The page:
Over several centuries, Yama became annoyed by the lack of regular and steady new subjects and entered into an unholy alliance with six other gods of the dead to unite their realms. Their dark ritual, however, released a primal entity known as Demogorge the God Eater from the dawn of time who consumed him believing him to be a degenerated god. Yama was rescued by a number of warrior gods lead by Thor of the Asgardians god. Humiliated after his experience, Yama broke off and severed connections with the other gods of the dead rather than incur further indignation.

His current activities are unknown.

Height: 7 0
Weight: 445 lbs.
Eyes: Green
Hair: Black

Unusual Physical Features: In his true godly form, Yama has green skin.

Strength Level: Yama possesses the normal strength level of a male Daevas of his size, height and build who engages in extensive physical exercises; his exact strength level is unknown, but he can lift (press) about 35 tons under optimal conditions.

Known Superhuman Powers: Yama possesses the conventional physical attributes of the Daevas or Hindu gods. Like all Daevas, he is extremely long-lived, but he is not immortal like the Olympian gods. He has aged at an extremely slow rate since reaching adulthood and cannot die by any conventional means. He is immune to all Earthly diseases and is resistant to conventional injury. If he were somehow wounded, his godly life force would enable him to recover with superhuman speed. It would take an injury of such magnitude that it dispersed a major portion of his bodily molecules to cause him a physical death. Even then, it might be possible for a god of significant power, such as Varuna, Mitra, Vishnu or Shiva or for a number of Hindu gods of equal power working together to revive him. Yama also possesses superhuman strength and his Daeva metabolism provides him with far greater than human endurance in all physical activities. (Daeva flesh and bone is about three times as dense as similar human tissue, contributing to the superhuman strength and weight of the Hindu gods.)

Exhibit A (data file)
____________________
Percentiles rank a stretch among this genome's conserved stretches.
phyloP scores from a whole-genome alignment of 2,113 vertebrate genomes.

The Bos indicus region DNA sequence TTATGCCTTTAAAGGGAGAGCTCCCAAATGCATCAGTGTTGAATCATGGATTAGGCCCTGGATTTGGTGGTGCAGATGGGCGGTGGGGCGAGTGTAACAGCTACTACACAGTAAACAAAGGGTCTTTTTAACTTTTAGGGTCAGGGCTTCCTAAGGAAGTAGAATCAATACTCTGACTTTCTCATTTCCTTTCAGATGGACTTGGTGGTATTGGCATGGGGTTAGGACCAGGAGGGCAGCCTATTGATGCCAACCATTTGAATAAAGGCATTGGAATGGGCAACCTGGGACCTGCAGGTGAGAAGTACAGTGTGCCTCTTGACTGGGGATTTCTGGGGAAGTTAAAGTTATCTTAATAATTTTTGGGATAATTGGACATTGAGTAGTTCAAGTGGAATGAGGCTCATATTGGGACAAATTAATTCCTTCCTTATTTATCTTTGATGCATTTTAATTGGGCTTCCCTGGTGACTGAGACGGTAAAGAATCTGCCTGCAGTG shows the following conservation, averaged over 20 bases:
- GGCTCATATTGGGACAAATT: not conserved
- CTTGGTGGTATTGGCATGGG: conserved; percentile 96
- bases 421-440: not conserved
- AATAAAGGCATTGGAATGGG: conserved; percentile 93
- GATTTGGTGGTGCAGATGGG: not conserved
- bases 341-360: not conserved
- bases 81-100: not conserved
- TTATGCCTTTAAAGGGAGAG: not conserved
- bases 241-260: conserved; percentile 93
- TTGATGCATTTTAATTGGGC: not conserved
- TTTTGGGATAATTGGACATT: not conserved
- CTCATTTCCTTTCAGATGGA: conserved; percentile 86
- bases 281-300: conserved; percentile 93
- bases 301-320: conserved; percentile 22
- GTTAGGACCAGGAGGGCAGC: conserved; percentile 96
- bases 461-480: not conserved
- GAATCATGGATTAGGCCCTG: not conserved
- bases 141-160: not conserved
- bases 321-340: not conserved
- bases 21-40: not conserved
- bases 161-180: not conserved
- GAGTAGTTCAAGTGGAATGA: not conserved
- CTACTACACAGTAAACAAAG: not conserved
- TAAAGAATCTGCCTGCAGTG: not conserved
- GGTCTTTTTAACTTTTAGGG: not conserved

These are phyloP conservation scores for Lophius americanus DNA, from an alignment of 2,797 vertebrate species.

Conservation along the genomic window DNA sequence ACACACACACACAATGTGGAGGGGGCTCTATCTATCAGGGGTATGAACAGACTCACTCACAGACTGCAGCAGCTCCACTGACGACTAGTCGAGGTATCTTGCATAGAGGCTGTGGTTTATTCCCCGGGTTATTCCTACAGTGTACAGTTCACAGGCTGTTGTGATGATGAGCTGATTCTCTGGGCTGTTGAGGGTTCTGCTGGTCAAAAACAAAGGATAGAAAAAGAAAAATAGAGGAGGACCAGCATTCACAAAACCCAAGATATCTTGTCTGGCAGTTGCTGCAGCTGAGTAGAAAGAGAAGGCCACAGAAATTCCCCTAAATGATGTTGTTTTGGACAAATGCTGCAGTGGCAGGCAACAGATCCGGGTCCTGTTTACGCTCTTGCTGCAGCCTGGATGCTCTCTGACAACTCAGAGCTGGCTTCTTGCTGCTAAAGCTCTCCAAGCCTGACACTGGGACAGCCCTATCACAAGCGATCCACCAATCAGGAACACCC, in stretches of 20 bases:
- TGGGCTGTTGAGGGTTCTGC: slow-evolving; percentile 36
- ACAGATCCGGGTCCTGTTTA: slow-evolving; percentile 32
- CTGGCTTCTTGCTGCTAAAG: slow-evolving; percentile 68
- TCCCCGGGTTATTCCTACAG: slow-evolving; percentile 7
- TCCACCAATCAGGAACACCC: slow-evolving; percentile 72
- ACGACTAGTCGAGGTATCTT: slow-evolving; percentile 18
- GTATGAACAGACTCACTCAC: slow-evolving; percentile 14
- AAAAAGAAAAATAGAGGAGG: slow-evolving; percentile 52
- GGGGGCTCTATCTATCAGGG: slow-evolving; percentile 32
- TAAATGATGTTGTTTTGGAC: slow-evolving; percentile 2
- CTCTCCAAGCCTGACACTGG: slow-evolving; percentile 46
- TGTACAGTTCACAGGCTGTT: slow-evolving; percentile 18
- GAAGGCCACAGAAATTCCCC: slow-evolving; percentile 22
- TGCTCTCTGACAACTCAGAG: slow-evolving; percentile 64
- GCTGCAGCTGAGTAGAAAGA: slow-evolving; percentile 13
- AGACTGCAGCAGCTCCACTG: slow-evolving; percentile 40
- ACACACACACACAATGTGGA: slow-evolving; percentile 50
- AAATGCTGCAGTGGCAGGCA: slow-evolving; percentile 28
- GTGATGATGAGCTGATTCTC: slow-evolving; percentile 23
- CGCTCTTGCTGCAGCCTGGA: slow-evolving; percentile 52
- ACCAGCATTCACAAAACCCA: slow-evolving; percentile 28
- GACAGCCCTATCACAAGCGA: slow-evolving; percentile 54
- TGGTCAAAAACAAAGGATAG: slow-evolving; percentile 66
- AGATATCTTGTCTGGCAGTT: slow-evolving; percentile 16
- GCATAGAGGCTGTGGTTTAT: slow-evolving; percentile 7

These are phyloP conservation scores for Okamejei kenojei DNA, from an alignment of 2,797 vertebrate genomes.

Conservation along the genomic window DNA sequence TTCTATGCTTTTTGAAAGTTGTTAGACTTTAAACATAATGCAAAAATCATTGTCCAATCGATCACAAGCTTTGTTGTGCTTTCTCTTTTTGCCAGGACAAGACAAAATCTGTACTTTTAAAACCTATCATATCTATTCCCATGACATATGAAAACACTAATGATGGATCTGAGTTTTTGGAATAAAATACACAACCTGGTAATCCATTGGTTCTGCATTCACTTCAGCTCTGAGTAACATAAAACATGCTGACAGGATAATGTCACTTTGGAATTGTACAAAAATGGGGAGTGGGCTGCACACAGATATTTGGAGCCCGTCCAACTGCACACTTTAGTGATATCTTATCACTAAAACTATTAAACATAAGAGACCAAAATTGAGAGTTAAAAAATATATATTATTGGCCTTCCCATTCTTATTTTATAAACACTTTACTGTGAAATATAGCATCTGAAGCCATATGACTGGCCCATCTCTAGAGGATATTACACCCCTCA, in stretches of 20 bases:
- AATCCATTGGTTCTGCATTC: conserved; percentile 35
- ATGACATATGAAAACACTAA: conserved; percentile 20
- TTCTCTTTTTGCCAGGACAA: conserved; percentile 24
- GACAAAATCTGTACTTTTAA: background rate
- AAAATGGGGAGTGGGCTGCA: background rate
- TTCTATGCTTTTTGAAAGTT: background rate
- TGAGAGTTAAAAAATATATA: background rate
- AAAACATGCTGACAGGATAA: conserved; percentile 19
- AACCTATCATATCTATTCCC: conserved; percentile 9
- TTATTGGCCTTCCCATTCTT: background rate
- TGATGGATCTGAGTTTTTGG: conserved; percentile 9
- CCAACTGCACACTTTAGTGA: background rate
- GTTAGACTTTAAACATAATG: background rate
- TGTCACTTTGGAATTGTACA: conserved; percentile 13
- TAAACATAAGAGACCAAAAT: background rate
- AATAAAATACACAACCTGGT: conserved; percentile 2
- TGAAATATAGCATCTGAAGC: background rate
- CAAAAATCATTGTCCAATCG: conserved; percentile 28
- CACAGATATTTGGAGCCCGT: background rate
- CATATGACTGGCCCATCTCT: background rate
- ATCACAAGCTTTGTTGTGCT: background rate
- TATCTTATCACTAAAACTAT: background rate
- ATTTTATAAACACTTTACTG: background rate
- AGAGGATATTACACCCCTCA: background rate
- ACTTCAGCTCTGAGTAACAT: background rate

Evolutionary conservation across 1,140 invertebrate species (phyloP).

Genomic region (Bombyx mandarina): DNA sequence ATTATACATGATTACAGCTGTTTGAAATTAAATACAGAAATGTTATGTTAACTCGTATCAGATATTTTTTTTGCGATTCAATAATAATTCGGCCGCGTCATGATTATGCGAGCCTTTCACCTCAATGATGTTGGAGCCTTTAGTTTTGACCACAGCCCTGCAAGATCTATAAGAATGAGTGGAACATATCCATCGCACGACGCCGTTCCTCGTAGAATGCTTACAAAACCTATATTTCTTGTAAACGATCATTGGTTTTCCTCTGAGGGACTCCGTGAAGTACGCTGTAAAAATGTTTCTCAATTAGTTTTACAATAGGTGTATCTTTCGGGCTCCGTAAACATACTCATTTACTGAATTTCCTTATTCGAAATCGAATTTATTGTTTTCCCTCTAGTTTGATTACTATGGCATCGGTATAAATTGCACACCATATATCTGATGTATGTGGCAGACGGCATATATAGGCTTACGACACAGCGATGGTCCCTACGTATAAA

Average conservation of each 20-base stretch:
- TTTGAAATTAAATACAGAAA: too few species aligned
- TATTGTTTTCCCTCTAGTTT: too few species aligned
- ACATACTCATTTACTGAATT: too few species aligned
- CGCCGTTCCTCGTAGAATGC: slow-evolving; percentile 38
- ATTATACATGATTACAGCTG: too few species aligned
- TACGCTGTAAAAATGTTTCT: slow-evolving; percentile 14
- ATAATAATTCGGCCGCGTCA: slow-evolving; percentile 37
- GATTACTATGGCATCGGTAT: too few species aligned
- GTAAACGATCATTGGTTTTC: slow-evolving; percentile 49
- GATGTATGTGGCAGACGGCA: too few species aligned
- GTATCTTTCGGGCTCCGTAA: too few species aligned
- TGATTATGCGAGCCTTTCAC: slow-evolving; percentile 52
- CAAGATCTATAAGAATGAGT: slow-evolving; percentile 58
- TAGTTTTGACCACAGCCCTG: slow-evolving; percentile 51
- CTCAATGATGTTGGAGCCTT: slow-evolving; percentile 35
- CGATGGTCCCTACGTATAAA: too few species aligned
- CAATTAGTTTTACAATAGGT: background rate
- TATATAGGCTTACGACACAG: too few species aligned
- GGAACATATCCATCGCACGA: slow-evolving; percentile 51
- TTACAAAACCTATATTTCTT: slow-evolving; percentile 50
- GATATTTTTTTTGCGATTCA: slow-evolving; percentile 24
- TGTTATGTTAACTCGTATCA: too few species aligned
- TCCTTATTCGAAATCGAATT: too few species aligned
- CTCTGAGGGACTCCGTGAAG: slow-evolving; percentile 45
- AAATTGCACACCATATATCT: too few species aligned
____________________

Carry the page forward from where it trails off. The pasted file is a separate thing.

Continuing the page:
Yama also has latent mystical powers occult in nature such as the ability to conjure hellfire. He could cast physical illusions isolated only to the specific senses of certain mortals such as when he gave the mortal Muslim warrior Mahdi a fiery sword without any true power.

Pets: Yama owns Sarameyau, a dog of indiscernible breed spawned from Sarama, the dog of Indra, to stand guard at the gates of the underworld. Yama also often rides upon a huge black buffalo.

Base of Operations: Yama rules the realm of Yamalya, a division of the other-dimensional realm of Patala set aside for the souls of his Vedic worshippers and presides within a palace named Sanjeevani, built by Tvashtri, the architect god. The structure has three doors so that the shades of mortals passing through cannot see the place of judgment to which they are assigned. The Vaitamee river which circles the edifice was enchanted by Agni, the fire-god, to give harmless passage to the pious who swim through it while beings of evil intent suffer torments and pangs while crossing its boiling water. All spirits who enter Patala are required to swim this river to reach their place of judgment. Souls who are good in life are restored to new life on earth according to the lives they lead in life; sinners are cast into the pit of Patala ruled by Ravanna and the Rakshasas, demonic enemies of the gods.

Comments: This bio pretty much contains how Yama has appeared in the Marvel Universe; he has not been seen in the DC Universe.

Clarifications: Yama should not be confused with:

Last updated: 02/12/12


Back to Main Page